Gorgon Project

From Global Energy Monitor

The Gorgon Project is a gas project located approximately 130 kilometres off the north-west coast of Western Australia. The project is being developed by a joint venture consortium with Chevron holding a 50% stake, ExxonMobil 25 and Shell 25%. The Gorgon Joint Venture (GJV) partners announced the final go-ahead for the project in September 2009.[1]

The project includes a 15 million tonne per annum (MTPA) Liquefied Natural Gas (LNG) plant on Barrow Island. For international customers, the LNG will be loaded to ships via a 4km long jetty and gas for the domestic market piped south.[2]

Subsequently the Western Australian Premier, Colin Barnett, announced that he had given the final development approvals required for the project "under the Barrow Island Act 2003 and its Schedule 1 (the Gorgon Gas Processing and Infrastructure Project Agreement 2003). This included the approval of the joint venturers’ proposed carbon dioxide (CO2) injection project (geosequestration project) on Barrow Island."[3]

Gorgon and Carbon Capture and Storage

The Gorgon project is scheduled to include Carbon Capture and Storage with carbon dioxide injected from the "eastern coast of Barrow Island near the gas processing plant. This site was selected to maximise the migration distance from major geological faults and limit ground disturbance."[4]

The Western Australian Government's Department of State Development states that the joint venture partners are "proposing to inject up to 3.3 million tonnes of reservoir CO2 into a geological formation known as the Dupuy Formation deep beneath the island. This injection project is expected to be the largest CO2 geosequestration (long term storage) project in the world. The CO2 will be injected in a supercritical state at a depth of greater than 2 kilometres. Based on the GJV’s modelling, the injected CO2 is expected to be contained beneath Barrow Island indefinitely."[3]

The joint venture partners insisted that the Western Australian and commonwealth governments accept long-term liability for any losses caused by carbon dioxide leakage from the CCS operation. In August 2009 the Commonwealth Government and the State Government buckled and gave the joint venture partners the indemnity they requested. On its website the WA Department of State Development states that the "indemnity will be for common law liability arising from independent third party claims for loss or damage, suffered after site closure, as a result of the GJV’s long term storage of reservoir CO2 beneath the island."[3]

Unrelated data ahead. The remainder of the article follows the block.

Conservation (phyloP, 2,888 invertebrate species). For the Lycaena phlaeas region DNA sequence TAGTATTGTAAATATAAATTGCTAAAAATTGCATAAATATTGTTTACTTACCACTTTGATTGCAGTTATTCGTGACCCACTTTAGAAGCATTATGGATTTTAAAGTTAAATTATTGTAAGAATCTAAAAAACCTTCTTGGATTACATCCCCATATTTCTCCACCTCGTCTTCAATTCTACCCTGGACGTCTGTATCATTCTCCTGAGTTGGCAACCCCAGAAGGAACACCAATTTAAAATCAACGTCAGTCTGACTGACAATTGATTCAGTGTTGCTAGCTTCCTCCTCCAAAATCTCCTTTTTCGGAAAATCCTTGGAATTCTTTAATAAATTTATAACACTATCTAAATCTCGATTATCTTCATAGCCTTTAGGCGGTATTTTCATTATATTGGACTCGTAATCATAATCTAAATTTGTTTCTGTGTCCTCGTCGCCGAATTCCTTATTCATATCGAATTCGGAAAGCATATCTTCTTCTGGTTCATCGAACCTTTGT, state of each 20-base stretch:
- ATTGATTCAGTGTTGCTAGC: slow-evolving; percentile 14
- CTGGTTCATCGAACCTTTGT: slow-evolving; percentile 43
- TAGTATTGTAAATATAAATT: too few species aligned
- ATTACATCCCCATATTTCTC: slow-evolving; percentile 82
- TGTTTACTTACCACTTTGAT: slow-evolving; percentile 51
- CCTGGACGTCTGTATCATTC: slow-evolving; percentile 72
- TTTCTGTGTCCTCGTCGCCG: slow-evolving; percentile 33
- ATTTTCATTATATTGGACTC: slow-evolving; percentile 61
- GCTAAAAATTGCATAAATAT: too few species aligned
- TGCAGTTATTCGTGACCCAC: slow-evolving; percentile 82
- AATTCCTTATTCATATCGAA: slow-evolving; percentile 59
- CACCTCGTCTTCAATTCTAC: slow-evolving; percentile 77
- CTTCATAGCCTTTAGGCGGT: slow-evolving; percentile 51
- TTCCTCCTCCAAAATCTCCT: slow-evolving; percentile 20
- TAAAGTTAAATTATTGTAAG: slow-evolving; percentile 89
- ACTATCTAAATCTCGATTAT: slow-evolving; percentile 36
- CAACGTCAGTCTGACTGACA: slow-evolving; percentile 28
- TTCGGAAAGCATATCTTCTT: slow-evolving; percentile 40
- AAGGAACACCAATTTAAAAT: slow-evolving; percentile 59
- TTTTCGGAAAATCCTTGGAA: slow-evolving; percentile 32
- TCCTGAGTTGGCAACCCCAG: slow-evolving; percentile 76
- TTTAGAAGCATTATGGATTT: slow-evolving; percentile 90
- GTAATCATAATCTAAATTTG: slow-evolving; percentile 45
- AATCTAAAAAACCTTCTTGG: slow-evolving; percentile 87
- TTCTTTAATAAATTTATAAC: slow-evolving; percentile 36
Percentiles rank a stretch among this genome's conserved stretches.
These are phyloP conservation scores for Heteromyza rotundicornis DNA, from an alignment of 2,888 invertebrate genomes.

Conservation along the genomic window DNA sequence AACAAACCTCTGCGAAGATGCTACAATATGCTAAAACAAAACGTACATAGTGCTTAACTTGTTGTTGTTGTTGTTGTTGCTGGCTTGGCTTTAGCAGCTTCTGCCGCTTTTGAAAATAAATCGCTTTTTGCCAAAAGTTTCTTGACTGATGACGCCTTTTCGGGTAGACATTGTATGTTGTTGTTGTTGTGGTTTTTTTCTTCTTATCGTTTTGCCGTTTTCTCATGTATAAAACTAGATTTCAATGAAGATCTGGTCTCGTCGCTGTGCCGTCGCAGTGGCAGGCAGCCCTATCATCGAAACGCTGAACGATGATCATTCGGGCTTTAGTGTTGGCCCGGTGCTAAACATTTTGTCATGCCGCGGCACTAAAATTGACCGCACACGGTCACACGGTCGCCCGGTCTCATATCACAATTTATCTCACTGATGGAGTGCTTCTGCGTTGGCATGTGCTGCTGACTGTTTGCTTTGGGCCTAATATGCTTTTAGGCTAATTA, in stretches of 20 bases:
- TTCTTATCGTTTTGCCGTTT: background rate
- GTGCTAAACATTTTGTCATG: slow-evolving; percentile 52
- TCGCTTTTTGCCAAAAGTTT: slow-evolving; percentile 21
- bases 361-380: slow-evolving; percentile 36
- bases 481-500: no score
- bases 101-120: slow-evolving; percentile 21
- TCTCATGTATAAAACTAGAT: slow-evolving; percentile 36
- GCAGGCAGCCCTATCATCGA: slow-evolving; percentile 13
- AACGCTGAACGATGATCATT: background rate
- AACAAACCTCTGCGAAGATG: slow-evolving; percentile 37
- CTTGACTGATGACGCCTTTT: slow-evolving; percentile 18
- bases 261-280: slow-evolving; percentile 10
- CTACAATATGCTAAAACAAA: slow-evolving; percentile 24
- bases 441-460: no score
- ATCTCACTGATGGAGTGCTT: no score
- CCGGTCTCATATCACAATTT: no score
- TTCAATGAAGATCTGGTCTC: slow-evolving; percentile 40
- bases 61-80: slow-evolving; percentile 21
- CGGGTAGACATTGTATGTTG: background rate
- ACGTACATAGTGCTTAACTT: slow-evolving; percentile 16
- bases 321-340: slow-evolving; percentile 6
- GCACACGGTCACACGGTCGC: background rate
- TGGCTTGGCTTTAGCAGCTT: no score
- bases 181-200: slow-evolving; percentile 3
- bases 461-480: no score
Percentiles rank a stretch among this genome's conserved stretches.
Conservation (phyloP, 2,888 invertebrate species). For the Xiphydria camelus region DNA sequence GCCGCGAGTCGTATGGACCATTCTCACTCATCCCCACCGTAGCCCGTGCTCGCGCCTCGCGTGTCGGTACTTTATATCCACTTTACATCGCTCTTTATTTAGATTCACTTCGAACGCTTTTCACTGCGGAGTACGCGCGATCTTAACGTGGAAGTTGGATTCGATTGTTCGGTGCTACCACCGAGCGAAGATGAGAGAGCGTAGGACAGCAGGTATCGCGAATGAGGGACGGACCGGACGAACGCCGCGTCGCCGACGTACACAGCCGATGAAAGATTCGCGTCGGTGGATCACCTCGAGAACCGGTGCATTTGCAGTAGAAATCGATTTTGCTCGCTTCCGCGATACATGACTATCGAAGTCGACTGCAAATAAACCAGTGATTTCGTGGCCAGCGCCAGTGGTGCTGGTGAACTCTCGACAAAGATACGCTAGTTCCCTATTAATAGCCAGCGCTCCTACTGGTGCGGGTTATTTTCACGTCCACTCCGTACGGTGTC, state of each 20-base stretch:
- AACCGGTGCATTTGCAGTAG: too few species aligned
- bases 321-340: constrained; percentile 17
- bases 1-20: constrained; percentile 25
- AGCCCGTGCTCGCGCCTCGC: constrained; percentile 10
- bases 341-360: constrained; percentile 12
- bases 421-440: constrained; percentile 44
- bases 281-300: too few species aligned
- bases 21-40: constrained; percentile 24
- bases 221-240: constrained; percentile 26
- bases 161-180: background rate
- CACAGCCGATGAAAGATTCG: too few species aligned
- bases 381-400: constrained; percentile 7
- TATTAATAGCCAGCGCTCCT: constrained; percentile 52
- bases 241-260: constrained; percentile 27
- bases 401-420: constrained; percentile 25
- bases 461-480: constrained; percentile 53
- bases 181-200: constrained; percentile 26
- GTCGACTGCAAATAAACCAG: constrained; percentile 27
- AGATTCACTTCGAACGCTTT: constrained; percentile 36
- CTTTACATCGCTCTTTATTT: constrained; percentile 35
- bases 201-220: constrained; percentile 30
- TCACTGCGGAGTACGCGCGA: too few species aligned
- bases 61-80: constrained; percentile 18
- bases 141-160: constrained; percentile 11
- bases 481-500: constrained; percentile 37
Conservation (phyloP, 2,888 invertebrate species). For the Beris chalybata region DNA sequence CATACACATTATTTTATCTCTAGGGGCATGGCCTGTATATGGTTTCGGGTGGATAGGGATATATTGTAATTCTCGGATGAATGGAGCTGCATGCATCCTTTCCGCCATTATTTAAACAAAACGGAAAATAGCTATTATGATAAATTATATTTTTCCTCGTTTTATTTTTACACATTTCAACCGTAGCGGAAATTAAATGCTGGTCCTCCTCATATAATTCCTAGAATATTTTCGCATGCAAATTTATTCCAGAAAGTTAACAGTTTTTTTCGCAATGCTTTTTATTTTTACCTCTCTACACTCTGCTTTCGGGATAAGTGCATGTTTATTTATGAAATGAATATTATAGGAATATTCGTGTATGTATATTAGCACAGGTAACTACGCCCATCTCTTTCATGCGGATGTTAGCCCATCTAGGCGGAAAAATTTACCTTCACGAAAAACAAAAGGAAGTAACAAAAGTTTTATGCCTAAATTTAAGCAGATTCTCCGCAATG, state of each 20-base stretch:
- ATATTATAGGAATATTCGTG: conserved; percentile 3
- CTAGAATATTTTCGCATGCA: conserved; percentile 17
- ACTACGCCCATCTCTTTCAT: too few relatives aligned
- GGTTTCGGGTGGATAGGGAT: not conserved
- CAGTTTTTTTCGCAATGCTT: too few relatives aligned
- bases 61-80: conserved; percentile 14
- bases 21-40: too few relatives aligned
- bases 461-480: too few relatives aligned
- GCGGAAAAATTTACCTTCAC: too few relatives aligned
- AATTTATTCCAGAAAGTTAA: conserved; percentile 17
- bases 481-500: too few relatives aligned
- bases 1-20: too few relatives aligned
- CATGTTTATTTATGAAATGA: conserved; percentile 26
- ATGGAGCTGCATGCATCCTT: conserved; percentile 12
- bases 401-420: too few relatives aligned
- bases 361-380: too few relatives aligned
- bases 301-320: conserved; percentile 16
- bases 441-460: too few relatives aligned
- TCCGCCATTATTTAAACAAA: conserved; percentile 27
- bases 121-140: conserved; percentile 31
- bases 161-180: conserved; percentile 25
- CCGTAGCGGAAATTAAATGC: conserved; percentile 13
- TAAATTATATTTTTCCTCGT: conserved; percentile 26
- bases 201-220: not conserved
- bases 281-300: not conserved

The government states that the operation could be injecting gas for up to 60 years at the site and that for "at least 15 years after the cessation of gas production, the GJV will be required to manage and monitor the injection site. An indemnity would only be provided to the GJV once it has satisfied both Governments that the site can be closed." The Western Australian government claimed that a precedent for a government accepting a CCS liability in Commonwealth offshore waters existed in the Offshore Petroleum and Greenhouse Gas Storage Act 2006 passed by the commonwealth government in 2008.[3]

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  1. 1.0 1.1 "ExxonMobil announces Gorgon full funding", Media Release, September 14, 2009.
  2. "Gorgon - Its Time is Now", Chevron website, accessed June 2010.
  3. 3.0 3.1 3.2 3.3 Government of Western Australia Department of State Development "Gorgon Project (Barrow Island)", Government of Western Australia, accessed June 2010.
  4. Chevron, "Reservoir Carbon Dioxide Injection: World-Class Technology", Chevron, accessed June 2010.

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